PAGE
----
If you were to read the headlines these days, it would appear that President Barack Obama has no chance at a second-term in the White House. Pundits and political experts keep saying that his "coalition is eroding" and that the liberal base is "abandoning the president" over his tax cut deal. Personally, I find all these predictions to be premature.
Just two years ago, when the President was elected and Democrats made even more gains in Congress, all of these same political pundits and experts were writing off the GOP. In the fall of 2008, no one on CNN, MSNBC or even Fox News was saying that Republicans would make historic gains in 2010. In other words, in politics, two years is an eternity and President Obama has a long time to right the ship and win reelection.
When Bill Clinton was running for president, James Carville famously said the campaign was: "about the economy, stupid." But today, while fixing the economy is important, it's really about creating jobs. After all, many of America's largest companies are recording record profits and have stopped laying off people by the thousands. The problem is that they are not rushing to rehire the people that they let go. For the President to win a second term, he needs to find ways to get these companies hiring again.
There are several things the President can do to stimulate job growth in the United States -- everything from being more assertive with his politics to reigning in job-killing provisions at the agency level.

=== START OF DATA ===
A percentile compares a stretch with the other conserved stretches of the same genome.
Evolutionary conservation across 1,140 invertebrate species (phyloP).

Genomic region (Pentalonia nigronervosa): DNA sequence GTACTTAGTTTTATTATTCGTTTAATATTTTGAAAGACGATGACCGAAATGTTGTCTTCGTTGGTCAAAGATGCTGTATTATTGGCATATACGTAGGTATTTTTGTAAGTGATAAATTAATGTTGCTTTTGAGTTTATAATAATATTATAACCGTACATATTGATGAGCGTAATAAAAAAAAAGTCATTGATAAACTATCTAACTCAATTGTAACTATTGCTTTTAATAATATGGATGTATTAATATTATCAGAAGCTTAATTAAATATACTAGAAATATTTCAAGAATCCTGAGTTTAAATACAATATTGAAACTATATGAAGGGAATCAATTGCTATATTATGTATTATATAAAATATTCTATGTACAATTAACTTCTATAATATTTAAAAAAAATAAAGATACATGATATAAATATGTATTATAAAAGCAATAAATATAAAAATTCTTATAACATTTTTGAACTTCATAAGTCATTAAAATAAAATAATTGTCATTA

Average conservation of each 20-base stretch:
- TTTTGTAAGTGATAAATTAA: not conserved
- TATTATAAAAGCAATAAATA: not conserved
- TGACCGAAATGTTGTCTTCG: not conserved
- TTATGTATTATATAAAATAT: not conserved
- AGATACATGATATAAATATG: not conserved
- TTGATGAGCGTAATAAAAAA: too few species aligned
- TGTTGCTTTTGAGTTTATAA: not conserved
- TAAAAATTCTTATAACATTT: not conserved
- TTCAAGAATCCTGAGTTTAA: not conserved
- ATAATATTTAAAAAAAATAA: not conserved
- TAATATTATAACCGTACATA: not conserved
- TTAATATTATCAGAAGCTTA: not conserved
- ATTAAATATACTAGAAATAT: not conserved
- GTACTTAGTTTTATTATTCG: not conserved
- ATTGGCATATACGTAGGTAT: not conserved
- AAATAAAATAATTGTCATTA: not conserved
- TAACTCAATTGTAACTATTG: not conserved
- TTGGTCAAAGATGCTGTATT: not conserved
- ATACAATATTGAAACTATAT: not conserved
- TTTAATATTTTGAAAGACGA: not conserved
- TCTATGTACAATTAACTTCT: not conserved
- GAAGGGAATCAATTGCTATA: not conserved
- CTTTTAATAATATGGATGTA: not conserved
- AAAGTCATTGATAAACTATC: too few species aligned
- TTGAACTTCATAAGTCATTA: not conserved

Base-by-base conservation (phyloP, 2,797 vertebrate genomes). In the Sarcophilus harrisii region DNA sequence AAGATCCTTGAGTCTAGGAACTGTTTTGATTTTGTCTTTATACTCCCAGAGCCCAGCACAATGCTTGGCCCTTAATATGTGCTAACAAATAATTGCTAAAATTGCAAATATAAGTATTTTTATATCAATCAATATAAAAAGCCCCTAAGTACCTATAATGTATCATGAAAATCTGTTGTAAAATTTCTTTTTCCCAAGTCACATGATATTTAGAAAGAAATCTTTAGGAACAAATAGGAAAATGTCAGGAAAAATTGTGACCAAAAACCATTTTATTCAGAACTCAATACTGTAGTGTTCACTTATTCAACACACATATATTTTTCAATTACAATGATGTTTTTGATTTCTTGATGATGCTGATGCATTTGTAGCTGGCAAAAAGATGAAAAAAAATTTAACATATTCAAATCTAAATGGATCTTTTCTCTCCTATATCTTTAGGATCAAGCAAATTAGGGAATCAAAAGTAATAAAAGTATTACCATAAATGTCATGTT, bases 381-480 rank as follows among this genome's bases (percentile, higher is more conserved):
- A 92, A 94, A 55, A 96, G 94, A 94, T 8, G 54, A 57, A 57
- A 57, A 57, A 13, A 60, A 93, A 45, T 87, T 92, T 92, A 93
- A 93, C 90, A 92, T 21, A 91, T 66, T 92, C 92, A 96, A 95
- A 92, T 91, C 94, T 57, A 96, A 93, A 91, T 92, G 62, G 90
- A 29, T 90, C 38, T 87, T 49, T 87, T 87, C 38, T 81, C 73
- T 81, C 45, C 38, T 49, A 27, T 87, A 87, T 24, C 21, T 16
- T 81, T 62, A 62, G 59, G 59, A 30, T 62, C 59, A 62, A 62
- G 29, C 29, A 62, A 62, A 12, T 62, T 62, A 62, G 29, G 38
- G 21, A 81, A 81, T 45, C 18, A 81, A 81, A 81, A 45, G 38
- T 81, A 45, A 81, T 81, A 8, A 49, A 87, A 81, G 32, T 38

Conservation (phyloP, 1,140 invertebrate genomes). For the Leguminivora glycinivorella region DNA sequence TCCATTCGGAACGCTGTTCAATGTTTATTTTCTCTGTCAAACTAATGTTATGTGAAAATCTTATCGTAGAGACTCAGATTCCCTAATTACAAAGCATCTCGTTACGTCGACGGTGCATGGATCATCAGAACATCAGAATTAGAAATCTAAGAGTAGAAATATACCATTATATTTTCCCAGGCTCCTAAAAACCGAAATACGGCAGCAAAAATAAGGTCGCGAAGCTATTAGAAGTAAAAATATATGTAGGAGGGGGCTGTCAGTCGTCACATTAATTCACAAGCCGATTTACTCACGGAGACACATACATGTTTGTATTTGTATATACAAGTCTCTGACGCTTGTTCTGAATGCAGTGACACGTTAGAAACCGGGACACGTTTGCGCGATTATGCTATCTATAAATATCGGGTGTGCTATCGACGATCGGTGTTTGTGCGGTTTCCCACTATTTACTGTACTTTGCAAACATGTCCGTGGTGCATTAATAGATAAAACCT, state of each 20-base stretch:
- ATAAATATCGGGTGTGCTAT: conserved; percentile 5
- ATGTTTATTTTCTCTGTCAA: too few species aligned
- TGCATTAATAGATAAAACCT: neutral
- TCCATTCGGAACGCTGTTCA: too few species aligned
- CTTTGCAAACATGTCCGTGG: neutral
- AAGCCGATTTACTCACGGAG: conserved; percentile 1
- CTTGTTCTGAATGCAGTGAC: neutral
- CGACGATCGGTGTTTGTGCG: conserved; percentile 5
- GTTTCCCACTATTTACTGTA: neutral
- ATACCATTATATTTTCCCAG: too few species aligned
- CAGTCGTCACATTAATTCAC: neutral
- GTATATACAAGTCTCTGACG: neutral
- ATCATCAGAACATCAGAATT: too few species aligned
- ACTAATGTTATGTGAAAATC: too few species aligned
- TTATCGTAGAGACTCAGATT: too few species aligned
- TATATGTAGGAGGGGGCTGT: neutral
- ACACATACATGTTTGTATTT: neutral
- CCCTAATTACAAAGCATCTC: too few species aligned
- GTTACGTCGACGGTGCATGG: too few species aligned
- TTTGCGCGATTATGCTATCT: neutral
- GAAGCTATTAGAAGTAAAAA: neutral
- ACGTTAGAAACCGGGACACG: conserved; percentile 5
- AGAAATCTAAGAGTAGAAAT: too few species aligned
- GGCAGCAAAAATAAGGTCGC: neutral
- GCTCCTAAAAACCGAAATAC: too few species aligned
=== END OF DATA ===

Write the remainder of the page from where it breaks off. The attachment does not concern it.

First and foremost, President Obama needs to demand that Republicans are willing to work with him to pass legislation and enact policies to improve the country's ability to create jobs. Republicans in Congress seem to have determined that their strategy for the next two years: thwart the President at all costs. In fact, Senate Minority Leader Mitch McConnell even admitted that his goal is not to create jobs or reduce the deficit but to prevent President Obama from winning a second term. That is outrageous and the President needs to let Americans know that he won't stand for that type of crude politics.
One thing that is preventing a lot of large companies from starting to rehire employees is their uncertainty about what the future holds. The President's health care reform legislation was ambitious, but it created a level of uncertainty for a lot of large companies. This uncertainty makes them hesitant about rehiring people. I am not saying we should repeal healthcare reform, but we need to be honest that it may have stifled job creation.
This is why the President and his administration need to find ways to work with big business to help them create jobs. This can mean a lot of things. Take for example something small and relatively unknown like the Environmental Protection Agency's "chemical action plans." These plans to review the safety of chemicals -- that are not known to be harmful -- will cause many chemical companies to lose business by scarring off their customers. That will result in the loss of good paying jobs which are important in many rural economies such as my home state of Mississippi. No matter how well-meaning they are, administration proposals like these will not get Americans back to work.
What I am really saying is that the President needs to examine his Administration from top to bottom and find ways to create jobs. That means everything from getting tougher with his political rhetoric, to eliminating proposals that stifle job growth. If he can get America back to work, he can win a second term. That would be a victory for Obama and the nation.